Freedom Summer

This Little Light of Mine
Songwriter: Traditional gospel song
Performed by: Betty Fikes

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One of the voter registration activists in Mississippi during Freedom Summer was Hollis Watkins, freedom singer and native Mississippian. He explained, "If you sang with people, then you could talk about voter registrations." Music was a way of life for the people he was trying to reach, a "natural entrée into the hearts, souls, and minds of black people in presenting and offering something that was not foreign to them."

"Mass meetings would generally start... with people singing songs -- spiritual songs, singing freedom songs -- and it was really kind of a warm-up thing to get people involved, to get people to relax." In a recording of a "Mass Meeting and Prayer" Watkins demonstrates the power of song.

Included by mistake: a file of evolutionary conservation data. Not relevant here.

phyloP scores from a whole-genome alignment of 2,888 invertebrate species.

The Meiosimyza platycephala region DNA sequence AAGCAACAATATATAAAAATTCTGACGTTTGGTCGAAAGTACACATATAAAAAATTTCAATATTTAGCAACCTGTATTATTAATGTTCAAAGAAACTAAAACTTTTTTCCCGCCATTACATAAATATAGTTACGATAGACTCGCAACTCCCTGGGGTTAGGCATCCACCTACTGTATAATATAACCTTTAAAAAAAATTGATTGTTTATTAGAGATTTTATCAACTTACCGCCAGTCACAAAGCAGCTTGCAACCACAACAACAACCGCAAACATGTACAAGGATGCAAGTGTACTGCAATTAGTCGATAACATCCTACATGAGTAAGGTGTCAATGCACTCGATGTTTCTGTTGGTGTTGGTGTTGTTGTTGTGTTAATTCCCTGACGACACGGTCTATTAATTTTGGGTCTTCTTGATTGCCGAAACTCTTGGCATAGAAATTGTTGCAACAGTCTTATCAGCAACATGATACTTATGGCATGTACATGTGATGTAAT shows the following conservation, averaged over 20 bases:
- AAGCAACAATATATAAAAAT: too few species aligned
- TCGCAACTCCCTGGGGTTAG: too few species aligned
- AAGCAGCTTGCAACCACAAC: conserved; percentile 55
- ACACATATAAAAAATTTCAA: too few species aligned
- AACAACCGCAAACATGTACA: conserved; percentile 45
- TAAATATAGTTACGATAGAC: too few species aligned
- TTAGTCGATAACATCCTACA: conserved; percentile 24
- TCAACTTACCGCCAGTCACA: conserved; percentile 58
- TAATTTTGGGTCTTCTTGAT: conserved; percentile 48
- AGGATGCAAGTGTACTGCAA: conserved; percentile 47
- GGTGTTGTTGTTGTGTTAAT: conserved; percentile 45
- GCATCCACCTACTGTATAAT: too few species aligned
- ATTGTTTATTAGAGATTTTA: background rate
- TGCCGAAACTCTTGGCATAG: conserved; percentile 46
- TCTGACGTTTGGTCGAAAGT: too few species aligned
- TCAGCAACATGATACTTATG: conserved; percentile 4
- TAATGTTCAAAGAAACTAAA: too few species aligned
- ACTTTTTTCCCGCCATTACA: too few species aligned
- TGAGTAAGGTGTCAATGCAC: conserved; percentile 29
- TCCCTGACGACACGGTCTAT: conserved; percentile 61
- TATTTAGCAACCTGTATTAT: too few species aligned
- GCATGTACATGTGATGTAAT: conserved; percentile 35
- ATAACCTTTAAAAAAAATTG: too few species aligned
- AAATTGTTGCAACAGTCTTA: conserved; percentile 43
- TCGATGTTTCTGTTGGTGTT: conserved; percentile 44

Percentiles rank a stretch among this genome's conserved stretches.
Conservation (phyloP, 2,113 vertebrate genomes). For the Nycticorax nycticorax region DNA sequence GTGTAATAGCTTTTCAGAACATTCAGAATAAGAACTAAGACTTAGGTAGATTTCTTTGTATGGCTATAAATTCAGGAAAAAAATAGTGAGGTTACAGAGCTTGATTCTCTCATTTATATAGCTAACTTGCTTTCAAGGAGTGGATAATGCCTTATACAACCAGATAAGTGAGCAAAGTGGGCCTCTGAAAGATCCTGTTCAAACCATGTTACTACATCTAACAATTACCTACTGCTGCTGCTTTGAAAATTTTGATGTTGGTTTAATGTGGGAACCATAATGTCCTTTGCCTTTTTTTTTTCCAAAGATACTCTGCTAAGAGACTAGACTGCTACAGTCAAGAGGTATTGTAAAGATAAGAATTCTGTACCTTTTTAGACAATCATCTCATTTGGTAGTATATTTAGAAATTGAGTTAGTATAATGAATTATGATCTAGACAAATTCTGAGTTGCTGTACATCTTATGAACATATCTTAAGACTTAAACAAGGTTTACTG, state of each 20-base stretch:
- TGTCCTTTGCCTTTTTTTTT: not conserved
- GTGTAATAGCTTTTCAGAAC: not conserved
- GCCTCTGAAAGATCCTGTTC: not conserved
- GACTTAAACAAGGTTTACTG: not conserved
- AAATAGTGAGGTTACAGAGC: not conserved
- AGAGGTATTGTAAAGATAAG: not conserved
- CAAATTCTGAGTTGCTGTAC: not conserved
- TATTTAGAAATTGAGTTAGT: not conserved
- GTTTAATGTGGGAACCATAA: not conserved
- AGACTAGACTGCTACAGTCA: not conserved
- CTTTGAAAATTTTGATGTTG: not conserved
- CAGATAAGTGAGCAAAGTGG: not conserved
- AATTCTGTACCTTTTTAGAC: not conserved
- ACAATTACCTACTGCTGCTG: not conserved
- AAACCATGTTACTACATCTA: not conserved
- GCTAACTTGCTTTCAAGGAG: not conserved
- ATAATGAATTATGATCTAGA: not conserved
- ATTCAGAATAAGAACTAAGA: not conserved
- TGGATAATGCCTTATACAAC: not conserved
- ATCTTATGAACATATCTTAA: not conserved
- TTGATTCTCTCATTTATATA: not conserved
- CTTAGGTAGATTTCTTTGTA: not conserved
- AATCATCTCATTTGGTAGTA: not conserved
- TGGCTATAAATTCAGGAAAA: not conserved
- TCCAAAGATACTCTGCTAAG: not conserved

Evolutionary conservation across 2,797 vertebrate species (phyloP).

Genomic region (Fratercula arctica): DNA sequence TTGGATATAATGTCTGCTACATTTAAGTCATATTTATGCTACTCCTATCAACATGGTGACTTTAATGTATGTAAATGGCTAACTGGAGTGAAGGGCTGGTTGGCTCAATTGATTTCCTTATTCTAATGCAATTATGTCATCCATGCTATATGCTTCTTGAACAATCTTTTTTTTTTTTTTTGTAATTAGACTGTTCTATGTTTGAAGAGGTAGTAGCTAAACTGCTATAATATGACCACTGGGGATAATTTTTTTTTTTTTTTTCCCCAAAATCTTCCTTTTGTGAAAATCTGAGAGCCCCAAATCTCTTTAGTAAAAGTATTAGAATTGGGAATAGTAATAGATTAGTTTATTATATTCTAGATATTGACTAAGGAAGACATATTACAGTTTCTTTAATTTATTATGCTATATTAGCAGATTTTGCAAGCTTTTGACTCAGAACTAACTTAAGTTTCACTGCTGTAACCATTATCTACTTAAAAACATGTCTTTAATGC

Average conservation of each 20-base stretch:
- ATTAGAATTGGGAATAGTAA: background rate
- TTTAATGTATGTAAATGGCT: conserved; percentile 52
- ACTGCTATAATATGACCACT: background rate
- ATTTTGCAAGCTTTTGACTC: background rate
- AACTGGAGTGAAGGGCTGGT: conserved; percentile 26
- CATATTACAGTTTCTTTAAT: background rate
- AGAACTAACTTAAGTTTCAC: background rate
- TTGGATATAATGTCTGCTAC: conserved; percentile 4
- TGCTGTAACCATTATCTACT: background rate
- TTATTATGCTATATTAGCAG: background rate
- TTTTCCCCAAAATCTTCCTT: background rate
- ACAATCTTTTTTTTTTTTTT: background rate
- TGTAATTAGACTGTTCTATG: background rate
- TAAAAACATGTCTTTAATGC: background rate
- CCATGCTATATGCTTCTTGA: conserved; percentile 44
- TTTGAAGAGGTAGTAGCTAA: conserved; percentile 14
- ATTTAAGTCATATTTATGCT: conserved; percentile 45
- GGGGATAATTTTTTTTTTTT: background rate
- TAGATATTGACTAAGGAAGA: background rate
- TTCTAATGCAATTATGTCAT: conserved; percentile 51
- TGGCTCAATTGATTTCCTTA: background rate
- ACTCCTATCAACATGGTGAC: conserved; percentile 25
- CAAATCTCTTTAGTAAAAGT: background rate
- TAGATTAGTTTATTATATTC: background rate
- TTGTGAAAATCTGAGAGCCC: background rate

One of the most popular freedom songs, "This Little Light of Mine" summed up the process and the power of an individual's commitment to change.

This commitment could not be taken lightly. In the early years of the movement, it could mean persecution or even death. In later years, activists like those who set out to improve Chicago's housing situation didn't face as dire consequences, but they still took financial, political, and even physical risks. The song's lyrics confirmed a person's departure from accepting the world as it was and his or her decision to act.

This little light of mine,
I'm going to let it shine,
Every day, every day,
Every day, every day,
Gonna let my little light shine.

As the light spreads -- and other voices join in -- the light begins to illuminate the darkest corners of the country. This call and response version of the song reinforces the idea that one "voice" -- literal and metaphorical -- can be the start of something bigger.

For more on music and the movement, read comments by Bernice Johnson Reagon.

Music courtesy of Smithsonian Folkways Recordings, folkways.


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